The Perl community is old (as in "has existed for a long time", not "is a bunch of gray-bearded guys"), and thus very diverse. We have RFC-fetishists, UI-enthusiasts, old-timey administrators, new-age administrators, strict traditional developers, agile developers, hobby developers, scientific users, people who mostly work on back-ends, people who work mostly on front-ends, people that only use Perl, and people that using other languages as well, people only writing glue, and people writing big applications.
Perl's a tool, and the community has lots of faces. Each larger project also gathers different communities around them. The Padre community is very open and encouraging, perl5porters on the other hand is stricter, which I like, since they maintain the core. Considering that these people get along fine in real life (I was only at one YAPC yet, but it was a blast), it might all come down to the non-personal nature of IRC and mailing lists, especially in high-frequency channels. Also, since I personally know of many developers who help out on IRC while trying to get their own work done, I see considerable effort to help people, newbies or not.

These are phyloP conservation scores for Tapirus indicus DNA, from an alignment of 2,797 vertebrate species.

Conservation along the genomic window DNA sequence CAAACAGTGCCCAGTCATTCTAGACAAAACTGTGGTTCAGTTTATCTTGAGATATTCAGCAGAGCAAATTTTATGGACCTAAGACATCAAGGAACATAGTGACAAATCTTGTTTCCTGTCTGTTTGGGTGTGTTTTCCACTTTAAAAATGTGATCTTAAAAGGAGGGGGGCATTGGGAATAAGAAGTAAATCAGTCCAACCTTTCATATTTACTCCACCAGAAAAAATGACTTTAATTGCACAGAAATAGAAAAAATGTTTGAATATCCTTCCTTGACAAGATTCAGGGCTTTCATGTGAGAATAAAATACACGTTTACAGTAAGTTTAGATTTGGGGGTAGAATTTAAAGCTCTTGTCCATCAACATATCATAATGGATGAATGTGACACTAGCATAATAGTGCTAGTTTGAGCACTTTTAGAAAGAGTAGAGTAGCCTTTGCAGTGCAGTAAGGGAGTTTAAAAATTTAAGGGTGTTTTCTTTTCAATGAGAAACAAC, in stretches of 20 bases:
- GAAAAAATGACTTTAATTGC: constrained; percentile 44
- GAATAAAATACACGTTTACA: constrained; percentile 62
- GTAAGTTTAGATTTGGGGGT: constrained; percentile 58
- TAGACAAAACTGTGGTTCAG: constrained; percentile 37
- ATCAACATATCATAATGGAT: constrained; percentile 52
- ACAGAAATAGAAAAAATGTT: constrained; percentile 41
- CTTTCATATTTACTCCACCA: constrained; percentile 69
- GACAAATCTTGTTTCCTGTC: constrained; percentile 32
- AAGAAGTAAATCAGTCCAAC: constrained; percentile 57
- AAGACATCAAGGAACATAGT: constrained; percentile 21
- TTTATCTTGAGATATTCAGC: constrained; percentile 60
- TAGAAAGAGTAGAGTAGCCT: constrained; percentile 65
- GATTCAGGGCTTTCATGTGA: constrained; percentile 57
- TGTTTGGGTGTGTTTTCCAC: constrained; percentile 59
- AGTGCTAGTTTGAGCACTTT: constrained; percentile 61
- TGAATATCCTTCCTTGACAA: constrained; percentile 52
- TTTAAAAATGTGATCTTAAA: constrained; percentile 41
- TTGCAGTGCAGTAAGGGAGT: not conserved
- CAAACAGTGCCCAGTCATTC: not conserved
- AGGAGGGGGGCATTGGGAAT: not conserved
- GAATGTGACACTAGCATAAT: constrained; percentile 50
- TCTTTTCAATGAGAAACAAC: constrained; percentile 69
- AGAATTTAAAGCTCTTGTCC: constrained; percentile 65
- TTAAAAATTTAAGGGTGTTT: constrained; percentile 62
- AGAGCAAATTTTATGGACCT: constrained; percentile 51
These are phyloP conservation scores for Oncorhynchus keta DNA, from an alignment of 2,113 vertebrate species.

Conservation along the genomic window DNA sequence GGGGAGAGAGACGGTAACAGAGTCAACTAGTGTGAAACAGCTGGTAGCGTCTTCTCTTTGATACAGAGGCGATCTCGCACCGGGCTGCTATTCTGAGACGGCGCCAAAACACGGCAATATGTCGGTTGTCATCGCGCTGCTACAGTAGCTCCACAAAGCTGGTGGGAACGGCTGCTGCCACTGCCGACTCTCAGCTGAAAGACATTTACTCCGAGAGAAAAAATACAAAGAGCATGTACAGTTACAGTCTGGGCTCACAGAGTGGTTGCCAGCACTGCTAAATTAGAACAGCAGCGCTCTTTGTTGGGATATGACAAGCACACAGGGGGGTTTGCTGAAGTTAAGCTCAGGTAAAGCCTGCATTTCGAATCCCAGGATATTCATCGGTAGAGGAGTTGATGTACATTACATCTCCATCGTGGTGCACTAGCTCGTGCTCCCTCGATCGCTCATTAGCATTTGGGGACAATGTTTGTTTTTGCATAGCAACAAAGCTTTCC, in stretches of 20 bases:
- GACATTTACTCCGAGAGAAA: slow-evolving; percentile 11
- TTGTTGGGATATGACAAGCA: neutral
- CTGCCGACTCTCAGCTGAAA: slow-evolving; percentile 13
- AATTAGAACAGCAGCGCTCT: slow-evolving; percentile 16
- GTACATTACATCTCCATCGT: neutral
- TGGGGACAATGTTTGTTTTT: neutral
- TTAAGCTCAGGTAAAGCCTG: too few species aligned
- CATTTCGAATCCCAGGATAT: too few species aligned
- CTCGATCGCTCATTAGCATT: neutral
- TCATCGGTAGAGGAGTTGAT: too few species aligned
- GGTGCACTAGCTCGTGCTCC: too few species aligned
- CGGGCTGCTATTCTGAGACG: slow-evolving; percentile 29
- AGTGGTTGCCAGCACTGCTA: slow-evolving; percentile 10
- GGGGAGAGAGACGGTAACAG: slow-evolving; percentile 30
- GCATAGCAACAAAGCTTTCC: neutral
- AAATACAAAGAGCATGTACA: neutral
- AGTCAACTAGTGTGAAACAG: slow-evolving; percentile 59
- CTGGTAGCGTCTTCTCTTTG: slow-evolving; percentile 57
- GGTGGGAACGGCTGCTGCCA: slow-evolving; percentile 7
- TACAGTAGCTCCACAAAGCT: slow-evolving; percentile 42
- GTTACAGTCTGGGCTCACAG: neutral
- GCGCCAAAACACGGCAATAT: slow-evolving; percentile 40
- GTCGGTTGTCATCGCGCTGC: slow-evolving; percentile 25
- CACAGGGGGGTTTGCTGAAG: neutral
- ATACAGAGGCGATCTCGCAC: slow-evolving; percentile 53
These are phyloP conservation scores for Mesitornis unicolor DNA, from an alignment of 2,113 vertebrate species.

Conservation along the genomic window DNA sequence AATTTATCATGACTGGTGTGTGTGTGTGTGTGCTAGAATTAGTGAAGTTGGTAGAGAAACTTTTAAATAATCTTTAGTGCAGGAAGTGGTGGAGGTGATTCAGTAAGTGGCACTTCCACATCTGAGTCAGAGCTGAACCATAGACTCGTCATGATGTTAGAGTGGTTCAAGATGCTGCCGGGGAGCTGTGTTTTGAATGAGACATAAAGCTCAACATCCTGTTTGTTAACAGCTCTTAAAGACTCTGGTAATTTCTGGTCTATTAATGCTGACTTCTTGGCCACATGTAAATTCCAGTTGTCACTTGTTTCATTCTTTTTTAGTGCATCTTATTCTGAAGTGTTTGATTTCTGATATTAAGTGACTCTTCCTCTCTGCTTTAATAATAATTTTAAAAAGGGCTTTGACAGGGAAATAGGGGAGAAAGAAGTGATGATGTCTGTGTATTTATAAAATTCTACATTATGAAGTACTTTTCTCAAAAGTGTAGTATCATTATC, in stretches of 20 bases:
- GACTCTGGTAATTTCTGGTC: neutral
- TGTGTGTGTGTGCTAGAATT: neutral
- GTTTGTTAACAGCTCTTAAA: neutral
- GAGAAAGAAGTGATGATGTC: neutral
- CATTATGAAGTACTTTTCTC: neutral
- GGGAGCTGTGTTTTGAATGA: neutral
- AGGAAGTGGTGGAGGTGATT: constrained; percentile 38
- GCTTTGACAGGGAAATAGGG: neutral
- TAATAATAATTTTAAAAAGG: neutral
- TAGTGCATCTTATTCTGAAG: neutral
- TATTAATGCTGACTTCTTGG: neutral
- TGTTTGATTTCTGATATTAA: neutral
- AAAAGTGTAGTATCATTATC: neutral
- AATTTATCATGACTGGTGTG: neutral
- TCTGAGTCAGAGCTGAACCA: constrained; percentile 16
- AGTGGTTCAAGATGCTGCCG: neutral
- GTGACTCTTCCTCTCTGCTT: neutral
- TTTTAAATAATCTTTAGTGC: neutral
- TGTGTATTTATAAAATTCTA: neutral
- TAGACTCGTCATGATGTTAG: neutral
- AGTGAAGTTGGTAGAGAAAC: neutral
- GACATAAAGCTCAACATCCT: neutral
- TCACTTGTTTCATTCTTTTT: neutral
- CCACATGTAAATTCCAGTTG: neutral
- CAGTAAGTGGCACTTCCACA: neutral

And then there's the fact that some newbies want answers now, and not documentation that will help them figure out their question better. But since "quick and dirty" doesn't fly with Modern Perl anymore, that's what they often get when the problems or use-cases are too vague.
I won't deny though that many sub-communities in Perl could use a couple more people that are on IRC helping people in their spare time. But I can hardly fault anyone for that, when I have free time for Perl I'm usually not watching the IRC channels but working either on my own modules, or getting some experience with a new library that came out.
So, to sum up: "It depends." If you're interested in the Perl community, I'd suggest looking for a PerlMonger group near you. Some PerlMonger groups give talks during their meetings, but they are mostly social events for hanging around nice people.